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Inside the Tower

28 May 15 -- jsuess
Sarah Phibbs, Head of IT, Museum of Natural History

This post is part of a series highlighting outcomes of the Innovation Fund in 2014-15 - Read about the Innovation Fund.

The aim of the project was to deliver live video streaming from the nesting swifts in the tower at the Museum of Natural History.  During the summer months, when the birds are nesting, the live stream is broadcast on the television in the Museum court, and on the Museum website.

We applied to the Innovation Fund for a grant to allow us to invest in the equipment and expertise to move from the existing system of relaying a series of still pictures over the web that we had developed in house, to the provision of live streaming over the web to a large audience. Despite the somewhat clunky nature of the old system it had always attracted a large audience of swifts enthusiasts, and we knew that improved delivery would enable us to attract even wider audiences. We worked with Wildlife Windows to install the necessary cameras and video streaming equipment. Wildlife Windows also provides a service for hosting the live stream that is generated. They also monitor the flow of visitors to make sure sufficient bandwidth is always available. It is this last feature that is so crucial and had been so challenging for us to deliver previously. Webcams use CCTV technology that is designed to provide live stream to only a small number of users (quite often just one), and live stream tends to ‘fall over’ when watched by a large number of connections.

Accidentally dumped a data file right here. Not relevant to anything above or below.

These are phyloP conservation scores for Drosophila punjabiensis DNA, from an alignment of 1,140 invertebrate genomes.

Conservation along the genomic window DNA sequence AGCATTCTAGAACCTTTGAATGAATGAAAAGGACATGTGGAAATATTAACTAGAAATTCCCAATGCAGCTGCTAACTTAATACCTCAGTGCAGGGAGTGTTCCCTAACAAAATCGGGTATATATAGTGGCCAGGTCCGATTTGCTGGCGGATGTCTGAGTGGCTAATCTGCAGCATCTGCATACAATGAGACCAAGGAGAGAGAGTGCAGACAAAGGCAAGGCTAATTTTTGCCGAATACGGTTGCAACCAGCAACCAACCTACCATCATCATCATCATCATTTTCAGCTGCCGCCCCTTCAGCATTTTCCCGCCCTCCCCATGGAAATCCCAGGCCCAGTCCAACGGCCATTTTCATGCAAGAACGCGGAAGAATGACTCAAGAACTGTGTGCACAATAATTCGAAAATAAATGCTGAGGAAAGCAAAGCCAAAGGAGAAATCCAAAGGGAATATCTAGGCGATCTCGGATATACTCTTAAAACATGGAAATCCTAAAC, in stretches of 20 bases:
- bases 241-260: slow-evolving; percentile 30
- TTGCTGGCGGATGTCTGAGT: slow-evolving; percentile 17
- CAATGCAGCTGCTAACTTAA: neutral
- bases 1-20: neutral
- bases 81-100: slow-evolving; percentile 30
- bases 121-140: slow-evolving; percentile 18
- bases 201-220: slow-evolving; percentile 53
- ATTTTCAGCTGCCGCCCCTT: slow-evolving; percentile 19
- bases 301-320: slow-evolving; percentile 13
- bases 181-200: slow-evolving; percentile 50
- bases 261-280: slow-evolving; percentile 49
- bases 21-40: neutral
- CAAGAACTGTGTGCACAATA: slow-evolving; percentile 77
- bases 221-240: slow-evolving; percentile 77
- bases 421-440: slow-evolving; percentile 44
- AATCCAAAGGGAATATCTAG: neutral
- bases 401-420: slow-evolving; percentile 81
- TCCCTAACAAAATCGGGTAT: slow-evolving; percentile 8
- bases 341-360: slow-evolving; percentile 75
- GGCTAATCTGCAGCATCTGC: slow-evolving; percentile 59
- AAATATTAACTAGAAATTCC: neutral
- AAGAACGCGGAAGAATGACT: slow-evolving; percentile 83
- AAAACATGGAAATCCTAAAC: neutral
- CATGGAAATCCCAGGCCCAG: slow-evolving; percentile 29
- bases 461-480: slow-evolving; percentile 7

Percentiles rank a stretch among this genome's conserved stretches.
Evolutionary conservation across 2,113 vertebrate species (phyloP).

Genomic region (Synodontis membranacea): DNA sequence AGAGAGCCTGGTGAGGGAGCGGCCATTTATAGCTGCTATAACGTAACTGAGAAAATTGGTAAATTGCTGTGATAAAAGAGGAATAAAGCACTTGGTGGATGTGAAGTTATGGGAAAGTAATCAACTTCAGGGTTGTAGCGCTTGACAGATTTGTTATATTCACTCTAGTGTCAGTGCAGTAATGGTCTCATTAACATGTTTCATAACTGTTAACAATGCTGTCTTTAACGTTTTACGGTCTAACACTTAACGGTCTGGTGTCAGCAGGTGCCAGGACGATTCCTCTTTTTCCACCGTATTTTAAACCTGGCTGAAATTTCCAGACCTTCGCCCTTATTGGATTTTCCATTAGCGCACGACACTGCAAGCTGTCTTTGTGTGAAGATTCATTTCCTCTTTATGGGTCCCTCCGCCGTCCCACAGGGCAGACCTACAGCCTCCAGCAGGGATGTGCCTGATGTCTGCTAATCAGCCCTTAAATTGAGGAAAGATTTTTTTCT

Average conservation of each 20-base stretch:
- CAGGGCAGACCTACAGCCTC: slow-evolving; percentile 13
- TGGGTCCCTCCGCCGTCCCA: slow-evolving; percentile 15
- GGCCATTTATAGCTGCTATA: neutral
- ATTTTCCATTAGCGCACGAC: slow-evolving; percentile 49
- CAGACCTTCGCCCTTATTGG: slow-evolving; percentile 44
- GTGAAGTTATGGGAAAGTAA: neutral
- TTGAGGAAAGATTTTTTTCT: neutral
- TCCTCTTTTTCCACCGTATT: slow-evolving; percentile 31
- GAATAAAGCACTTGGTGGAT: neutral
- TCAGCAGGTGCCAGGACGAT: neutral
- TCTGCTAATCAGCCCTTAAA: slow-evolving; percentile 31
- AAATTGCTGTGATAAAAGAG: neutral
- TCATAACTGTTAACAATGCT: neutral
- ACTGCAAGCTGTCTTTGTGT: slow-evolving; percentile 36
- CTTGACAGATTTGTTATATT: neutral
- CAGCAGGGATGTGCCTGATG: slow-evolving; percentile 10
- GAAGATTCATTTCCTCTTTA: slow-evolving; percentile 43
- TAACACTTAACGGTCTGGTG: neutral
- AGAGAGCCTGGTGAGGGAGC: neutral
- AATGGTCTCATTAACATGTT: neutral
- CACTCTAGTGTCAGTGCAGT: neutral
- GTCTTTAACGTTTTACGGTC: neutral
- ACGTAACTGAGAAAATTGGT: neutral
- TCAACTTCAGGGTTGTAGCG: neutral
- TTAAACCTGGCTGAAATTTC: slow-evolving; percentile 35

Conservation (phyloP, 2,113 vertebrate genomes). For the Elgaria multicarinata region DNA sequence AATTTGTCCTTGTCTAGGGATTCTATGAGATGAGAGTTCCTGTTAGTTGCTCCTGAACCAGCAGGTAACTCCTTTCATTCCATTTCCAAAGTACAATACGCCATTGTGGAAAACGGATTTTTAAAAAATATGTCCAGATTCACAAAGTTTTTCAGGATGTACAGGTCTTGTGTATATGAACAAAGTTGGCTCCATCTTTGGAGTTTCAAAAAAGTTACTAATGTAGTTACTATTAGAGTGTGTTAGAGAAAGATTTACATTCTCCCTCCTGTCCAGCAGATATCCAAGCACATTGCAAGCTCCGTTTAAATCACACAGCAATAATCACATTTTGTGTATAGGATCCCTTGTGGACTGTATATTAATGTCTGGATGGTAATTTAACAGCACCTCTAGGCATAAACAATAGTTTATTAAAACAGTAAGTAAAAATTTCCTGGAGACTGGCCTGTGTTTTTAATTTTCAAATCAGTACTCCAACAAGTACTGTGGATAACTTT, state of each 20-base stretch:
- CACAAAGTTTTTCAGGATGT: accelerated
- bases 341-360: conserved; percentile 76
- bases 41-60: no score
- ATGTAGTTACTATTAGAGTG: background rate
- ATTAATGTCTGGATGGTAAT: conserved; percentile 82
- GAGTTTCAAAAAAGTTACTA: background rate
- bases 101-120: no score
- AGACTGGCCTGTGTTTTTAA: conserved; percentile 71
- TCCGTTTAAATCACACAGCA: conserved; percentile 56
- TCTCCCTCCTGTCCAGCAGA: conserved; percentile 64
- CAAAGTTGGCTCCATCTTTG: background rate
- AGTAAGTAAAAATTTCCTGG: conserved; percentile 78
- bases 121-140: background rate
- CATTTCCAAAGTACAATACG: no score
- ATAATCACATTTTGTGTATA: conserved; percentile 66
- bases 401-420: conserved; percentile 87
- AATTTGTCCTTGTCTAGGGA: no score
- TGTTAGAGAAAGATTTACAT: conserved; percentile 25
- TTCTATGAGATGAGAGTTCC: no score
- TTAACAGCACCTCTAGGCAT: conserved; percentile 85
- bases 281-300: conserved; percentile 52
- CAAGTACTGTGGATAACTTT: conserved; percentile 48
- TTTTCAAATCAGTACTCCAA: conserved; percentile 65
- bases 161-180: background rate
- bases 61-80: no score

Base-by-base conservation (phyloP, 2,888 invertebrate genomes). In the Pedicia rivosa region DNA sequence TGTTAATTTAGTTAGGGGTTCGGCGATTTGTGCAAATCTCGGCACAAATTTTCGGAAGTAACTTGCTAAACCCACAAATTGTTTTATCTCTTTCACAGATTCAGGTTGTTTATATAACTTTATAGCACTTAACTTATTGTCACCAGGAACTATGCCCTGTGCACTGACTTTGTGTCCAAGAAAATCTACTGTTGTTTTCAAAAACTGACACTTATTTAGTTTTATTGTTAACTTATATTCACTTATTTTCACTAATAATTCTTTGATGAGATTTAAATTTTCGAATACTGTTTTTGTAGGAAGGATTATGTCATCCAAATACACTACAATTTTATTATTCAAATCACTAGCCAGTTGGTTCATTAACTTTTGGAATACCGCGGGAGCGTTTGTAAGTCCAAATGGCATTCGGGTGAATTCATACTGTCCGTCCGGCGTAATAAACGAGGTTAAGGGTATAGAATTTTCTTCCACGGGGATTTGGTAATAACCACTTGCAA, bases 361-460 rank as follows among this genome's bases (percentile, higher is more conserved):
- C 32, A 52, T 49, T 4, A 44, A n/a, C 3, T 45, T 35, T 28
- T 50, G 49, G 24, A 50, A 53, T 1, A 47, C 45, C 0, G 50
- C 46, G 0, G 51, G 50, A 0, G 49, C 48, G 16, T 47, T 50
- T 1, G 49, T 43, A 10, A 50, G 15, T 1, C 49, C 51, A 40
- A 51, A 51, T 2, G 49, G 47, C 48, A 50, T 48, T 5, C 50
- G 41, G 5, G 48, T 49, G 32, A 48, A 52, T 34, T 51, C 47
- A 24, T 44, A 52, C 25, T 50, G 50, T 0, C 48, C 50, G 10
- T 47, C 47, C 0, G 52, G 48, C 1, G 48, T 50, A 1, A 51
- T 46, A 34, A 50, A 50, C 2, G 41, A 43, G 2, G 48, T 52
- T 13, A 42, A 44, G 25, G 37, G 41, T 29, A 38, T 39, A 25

The installation work was carried out at the beginning of the nesting season 2014, and the new live stream was extremely popular.  The excitement of real-time and high quality viewing enabled us to publicise one of our most iconic features in a number of ways:

  • Last summer it became a special attraction for local ornithological groups, and we organised some tours and talks on the Museum lawn for swift enthusiasts both amateur and professional. Staff at the Museum also participated in ‘swift’ events further afield. 
  • The website also attracted visitors from around the world, and the live streaming page was among the top ten visited pages from June through to August. With the exception of our home page, no other web page from the Museum website attracts so many visitors (the other top ten pages are always from our educational resources – the Learning Zone.)
  • The progress of the swifts and their chicks made a lively contribution to the Museum’s social media presence, especially, and most appropriately on our twitter feed. Throughout the summer there are also a steady stream of enquiries about the swifts via the website.
  • The project has also led to interest in research projects associated with the swifts in the tower.

The renewable annual contract we were able to negotiate with Wildlife Windows means that the seasonal live streaming will continue, and further development of the project can take place.  The live streaming is already up and running this year – there are 27 active nests in the tower, and  the camera currently feeding the webcam is focused on a nest with three eggs.

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